The Intensity of the Insight Experience in Problem Solving: Structural and Dynamic Properties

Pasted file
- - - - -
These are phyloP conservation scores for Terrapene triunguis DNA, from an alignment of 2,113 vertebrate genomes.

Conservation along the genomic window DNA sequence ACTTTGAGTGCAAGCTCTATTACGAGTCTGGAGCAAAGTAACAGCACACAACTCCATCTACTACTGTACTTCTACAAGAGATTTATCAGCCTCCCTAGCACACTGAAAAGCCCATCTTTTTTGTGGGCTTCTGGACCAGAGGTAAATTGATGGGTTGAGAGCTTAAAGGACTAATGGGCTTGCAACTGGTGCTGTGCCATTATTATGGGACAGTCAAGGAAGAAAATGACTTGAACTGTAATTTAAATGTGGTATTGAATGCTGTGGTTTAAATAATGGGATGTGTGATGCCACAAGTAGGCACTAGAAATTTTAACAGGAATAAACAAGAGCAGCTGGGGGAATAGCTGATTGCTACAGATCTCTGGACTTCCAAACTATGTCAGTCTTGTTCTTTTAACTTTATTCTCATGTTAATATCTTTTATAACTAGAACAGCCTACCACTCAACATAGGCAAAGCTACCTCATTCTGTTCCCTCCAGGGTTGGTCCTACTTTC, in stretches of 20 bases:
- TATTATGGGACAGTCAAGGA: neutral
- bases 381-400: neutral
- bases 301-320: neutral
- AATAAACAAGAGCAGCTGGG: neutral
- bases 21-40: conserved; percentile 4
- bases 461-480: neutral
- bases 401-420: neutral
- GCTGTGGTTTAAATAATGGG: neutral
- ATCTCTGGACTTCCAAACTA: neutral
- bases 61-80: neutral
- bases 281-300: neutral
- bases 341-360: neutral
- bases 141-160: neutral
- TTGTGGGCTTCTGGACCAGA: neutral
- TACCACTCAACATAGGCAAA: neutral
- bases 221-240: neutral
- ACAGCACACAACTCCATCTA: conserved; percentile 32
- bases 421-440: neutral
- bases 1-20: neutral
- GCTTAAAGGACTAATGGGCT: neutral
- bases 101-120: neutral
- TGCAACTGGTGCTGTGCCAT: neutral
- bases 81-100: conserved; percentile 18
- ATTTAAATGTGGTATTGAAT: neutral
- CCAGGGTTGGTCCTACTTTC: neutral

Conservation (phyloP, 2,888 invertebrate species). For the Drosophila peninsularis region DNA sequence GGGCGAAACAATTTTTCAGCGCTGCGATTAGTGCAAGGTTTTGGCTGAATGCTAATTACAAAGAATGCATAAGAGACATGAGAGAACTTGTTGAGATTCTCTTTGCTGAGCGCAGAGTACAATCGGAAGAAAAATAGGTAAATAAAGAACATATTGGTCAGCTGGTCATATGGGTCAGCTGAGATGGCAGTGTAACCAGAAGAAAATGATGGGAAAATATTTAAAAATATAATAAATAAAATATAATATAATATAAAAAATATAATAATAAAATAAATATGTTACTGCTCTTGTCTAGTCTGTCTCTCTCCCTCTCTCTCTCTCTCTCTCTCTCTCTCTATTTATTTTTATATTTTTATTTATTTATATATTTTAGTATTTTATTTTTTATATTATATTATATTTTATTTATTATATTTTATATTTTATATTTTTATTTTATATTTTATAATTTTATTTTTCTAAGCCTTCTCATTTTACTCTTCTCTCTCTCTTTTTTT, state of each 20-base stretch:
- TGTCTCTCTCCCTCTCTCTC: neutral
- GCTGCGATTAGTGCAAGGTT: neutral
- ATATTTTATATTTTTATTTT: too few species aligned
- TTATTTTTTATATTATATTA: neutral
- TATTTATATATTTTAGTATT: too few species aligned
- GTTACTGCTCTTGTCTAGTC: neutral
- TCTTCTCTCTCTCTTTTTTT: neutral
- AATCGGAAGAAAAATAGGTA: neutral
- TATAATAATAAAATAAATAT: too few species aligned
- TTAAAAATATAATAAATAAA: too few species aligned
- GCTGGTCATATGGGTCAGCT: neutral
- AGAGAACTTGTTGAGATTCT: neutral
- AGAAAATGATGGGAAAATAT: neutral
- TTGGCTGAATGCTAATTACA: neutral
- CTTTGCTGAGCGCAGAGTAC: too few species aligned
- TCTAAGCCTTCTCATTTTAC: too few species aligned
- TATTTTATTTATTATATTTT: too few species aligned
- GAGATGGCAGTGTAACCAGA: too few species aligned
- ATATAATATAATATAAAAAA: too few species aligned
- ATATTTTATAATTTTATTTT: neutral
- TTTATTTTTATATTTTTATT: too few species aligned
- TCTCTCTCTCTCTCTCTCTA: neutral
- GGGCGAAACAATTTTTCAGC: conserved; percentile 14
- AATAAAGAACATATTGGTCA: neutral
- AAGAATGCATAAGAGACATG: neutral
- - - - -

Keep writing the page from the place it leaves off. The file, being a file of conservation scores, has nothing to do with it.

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Field theory of Lewin was used to analyze the experience of insight problem solving. It was proposed that insight is characterized by the intensity of the experience at the moment of solution. It was argued that the intensity of the insight experience depends on the experienced degree of difficulty of the problem for an individual. The experienced degree of difficulty was conceptualized as a two-fold notion: It was defined by the interdependence of the degree of restructuring involved in the problem and the dynamics of the solution process, which causes the change in the state of tension experienced by the problem solver. Two hypotheses were formulated outlining the relationship between the intensity of the insight experience and both the degree of restructuring required to solve the problem and the amount of tension released in the system with the solution. The developed theoretical framework was investigated in the domain of matchstick arithmetic problems. A measure of the degree of restructuring for this domain was developed, and a preliminary test of the measure was carried out. Four experiments were conducted to investigate the effects of the degree of restructuring and the amount of tension on the intensity of the insight experience. The results showed that the solution of a problem that required higher degree of restructuring resulted in a more intense experience of insight. Moreover, when the same problem was solved with higher level of tension, it led to a more intense experience of insight. Thus, it was empirically shown that the intensity of the insight experience was affected by both structural and dynamic properties of the solution process. The theoretical framework, the design of the experiments, and the results are discussed.